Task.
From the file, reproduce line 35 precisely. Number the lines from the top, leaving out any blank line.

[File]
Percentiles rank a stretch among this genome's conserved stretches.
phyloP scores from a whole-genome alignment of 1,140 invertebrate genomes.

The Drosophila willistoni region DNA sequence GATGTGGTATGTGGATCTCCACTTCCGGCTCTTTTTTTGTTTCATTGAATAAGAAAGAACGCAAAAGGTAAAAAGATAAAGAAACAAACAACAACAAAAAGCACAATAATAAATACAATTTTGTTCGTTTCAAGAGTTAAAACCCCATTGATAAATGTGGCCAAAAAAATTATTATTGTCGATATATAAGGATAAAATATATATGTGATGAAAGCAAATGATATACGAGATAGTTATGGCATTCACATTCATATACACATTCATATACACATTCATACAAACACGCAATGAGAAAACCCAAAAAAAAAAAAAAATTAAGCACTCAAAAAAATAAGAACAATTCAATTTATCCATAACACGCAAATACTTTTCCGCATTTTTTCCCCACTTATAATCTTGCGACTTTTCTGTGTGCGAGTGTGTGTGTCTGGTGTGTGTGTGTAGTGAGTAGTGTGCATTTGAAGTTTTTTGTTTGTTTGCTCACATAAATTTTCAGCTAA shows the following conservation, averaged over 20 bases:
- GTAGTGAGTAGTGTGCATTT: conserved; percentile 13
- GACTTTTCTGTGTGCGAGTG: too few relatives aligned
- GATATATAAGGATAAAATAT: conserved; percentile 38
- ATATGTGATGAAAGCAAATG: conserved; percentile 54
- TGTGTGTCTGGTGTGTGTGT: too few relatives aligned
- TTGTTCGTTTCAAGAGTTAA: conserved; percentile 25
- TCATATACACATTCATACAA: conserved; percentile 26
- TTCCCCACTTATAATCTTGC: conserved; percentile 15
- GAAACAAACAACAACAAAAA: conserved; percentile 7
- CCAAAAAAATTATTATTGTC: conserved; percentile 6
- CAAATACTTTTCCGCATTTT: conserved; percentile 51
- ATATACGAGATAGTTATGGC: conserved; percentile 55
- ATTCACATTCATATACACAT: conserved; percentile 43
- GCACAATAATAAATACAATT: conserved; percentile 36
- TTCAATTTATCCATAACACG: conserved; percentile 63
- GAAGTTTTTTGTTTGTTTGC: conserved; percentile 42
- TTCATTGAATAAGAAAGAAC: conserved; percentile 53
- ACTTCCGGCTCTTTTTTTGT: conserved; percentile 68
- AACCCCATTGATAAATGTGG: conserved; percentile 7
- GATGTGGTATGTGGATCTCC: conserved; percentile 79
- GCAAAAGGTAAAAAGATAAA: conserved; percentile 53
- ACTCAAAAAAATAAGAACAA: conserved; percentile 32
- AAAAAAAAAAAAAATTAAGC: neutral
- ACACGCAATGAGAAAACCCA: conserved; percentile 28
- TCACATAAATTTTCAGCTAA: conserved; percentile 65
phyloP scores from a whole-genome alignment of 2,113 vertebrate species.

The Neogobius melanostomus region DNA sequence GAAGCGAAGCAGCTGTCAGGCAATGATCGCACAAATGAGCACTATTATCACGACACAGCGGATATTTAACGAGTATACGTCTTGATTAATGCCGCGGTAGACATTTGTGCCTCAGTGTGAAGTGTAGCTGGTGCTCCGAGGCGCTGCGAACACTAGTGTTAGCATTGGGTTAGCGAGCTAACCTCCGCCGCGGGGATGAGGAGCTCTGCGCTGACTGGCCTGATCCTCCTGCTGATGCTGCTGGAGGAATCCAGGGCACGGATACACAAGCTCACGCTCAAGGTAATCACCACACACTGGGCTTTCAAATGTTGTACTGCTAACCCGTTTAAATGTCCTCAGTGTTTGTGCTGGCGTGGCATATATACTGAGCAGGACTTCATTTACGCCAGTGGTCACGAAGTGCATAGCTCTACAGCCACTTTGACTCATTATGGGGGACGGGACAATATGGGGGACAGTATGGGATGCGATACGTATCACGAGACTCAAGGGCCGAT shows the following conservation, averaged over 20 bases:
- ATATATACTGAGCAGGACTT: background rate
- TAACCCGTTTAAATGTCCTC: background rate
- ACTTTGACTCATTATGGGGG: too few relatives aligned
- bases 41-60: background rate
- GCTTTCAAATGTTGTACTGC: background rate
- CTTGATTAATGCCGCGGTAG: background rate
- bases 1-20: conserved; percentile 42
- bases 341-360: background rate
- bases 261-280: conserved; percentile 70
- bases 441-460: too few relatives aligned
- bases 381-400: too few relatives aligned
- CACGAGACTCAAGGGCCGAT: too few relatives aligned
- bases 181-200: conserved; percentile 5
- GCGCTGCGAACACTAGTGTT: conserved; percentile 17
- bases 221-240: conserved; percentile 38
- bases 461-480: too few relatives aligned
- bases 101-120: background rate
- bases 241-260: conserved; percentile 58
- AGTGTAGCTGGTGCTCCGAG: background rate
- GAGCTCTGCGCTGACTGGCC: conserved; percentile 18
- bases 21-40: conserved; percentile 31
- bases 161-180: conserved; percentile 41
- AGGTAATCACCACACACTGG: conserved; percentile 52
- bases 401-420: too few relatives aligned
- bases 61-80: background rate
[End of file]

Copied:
- GCTTTCAAATGTTGTACTGC: background rate